By Krisztina Lackoi, on 27 January 2012
Over the past two weeks we’ve been helping a group of UCL Museum Studies students who are currently working on a research project as part of their Collections Curatorship module looking into early computer art at the Slade School of Fine Art in the 1970s, and in particular the work of Chris Crabtree. Very little is known by UCL Art Museum about this period in the Slade’s history, although the 1970s seem to have been something of a golden age for the Slade, with lots of pioneering work in what we would today call new media. Even less is known about Chris Crabtree, who started out at the Slade as a student in the Etching Department in 1972 and then went on to become first a technician and then a research assistant in printmaking.
What makes Chris Crabtree so fascinating (for me anyway) is that he combined a traditional training in printmaking techniques with an interest in computer programming at a time when computers were still massively clunky machines and difficult to access (mostly to be found in university scientific research labs). I like to speculate that Chris Crabtree may have been inspired by the highly influential exhibition Cybernetic Serendipity at the ICA in 1968 – this was one of the first exhibitions showcasing the work of digital artists such as Nam June Paik, Leslie Mezei, Georg Nees, A. Michael Noll, John Whitney and Charles Csuri.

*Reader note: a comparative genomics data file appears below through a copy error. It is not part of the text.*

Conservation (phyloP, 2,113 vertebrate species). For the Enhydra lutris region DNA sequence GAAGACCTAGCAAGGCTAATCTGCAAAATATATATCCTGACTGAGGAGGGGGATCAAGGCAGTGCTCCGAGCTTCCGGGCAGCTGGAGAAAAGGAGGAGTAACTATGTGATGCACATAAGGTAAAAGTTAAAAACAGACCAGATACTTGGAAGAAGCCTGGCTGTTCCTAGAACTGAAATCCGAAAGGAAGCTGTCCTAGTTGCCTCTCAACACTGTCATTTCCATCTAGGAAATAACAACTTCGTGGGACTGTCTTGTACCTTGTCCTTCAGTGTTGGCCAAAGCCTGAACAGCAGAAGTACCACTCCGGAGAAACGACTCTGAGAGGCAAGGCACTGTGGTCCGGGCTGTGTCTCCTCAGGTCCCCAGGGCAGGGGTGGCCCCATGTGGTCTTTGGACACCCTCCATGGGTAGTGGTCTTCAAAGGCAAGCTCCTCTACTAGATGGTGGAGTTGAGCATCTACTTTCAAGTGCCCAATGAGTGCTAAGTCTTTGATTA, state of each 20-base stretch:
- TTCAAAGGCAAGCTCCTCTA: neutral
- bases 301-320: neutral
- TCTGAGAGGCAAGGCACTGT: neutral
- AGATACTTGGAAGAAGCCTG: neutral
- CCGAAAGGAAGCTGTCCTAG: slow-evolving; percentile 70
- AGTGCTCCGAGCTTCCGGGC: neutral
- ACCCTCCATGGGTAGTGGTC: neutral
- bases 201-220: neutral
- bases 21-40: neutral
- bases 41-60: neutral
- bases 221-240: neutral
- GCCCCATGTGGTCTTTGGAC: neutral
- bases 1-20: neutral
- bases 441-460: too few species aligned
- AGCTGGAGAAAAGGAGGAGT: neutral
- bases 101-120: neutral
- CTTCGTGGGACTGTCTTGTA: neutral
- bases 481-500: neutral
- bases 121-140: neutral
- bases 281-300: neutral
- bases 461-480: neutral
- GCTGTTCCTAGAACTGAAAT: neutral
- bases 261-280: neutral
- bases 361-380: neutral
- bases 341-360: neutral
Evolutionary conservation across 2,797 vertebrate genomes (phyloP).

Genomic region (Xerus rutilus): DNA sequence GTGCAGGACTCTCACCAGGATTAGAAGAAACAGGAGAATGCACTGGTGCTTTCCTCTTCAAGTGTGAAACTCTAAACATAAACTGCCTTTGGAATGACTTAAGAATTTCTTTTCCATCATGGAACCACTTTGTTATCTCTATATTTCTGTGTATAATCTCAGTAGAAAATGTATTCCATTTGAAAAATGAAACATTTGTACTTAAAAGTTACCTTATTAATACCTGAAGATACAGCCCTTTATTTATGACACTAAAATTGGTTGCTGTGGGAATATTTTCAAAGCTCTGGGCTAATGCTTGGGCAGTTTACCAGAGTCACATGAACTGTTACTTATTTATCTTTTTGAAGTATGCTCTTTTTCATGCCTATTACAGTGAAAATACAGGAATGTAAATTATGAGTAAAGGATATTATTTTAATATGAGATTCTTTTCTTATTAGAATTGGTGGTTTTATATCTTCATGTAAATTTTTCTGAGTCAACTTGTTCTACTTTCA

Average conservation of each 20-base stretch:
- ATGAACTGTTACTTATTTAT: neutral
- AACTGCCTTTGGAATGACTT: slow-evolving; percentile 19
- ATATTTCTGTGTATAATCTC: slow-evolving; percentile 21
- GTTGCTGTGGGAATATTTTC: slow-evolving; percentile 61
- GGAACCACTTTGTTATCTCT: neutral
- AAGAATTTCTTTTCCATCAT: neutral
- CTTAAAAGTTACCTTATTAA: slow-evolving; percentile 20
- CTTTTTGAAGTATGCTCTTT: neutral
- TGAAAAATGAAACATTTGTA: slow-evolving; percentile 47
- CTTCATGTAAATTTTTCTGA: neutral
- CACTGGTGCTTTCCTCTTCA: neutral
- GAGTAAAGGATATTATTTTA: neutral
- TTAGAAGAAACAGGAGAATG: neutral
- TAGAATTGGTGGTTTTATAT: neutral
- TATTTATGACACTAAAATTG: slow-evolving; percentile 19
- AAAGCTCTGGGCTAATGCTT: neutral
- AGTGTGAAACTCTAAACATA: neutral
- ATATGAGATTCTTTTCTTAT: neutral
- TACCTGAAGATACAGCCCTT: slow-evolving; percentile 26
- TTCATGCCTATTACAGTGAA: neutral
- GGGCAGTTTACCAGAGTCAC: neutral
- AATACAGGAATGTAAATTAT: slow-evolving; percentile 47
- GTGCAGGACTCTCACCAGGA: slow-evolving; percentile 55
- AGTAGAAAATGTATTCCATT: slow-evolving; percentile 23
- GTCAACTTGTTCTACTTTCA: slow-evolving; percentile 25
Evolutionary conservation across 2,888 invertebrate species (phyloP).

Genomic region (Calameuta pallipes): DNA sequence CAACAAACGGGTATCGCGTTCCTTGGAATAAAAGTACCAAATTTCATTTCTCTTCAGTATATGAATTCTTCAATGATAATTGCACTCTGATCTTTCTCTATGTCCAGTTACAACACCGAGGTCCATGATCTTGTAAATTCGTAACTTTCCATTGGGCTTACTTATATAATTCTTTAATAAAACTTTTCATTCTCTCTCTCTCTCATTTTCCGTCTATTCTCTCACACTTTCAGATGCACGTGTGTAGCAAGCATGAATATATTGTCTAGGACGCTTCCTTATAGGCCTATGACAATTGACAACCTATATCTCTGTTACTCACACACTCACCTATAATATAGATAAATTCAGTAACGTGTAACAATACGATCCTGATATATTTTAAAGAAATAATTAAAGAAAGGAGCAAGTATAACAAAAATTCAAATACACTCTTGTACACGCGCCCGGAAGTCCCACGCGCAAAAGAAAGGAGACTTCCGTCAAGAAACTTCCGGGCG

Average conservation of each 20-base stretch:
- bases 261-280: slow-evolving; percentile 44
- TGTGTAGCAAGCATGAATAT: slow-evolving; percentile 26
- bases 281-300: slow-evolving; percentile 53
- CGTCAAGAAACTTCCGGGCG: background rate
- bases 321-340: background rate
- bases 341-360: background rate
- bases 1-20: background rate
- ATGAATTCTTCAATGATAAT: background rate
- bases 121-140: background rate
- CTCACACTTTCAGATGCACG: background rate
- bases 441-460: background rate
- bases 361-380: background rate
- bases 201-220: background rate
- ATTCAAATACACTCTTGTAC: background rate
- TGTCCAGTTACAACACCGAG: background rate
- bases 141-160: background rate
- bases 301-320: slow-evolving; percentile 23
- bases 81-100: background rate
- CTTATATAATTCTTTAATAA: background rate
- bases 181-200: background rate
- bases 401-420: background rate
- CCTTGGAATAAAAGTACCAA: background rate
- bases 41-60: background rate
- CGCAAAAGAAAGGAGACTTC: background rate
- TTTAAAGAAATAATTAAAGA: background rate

However that may have been, Crabtree was the right man in the right place at the right time: he started at the Slade at the same time as the fabulously named Department of Experiment was set up, in 1972/73. Later known as the Department of Experimental and Electronic Art, it ran until 1981. Slade artists would have had access to both hardware and the technical and scientific expertise to play around with new ideas and come up with some ground-breaking stuff.
What happened at the Department of Experiment? What was on the curriculum? What sort of art came out of this interdisciplinary approach? And most importantly – what happened to Chris Crabtree? (My searches have thrown up no trace of the man after 1980.) If you were at the Slade in the 1970s or if you know more about Chris Crabtree, we’d love to hear from you! Hopefully the UCL students will be able to shed some light on these questions, so watch this space for an update…
For some excellent articles on early British Computer art, see Catherine Mason’s work
And check out the V&A’s collections on British Computer Art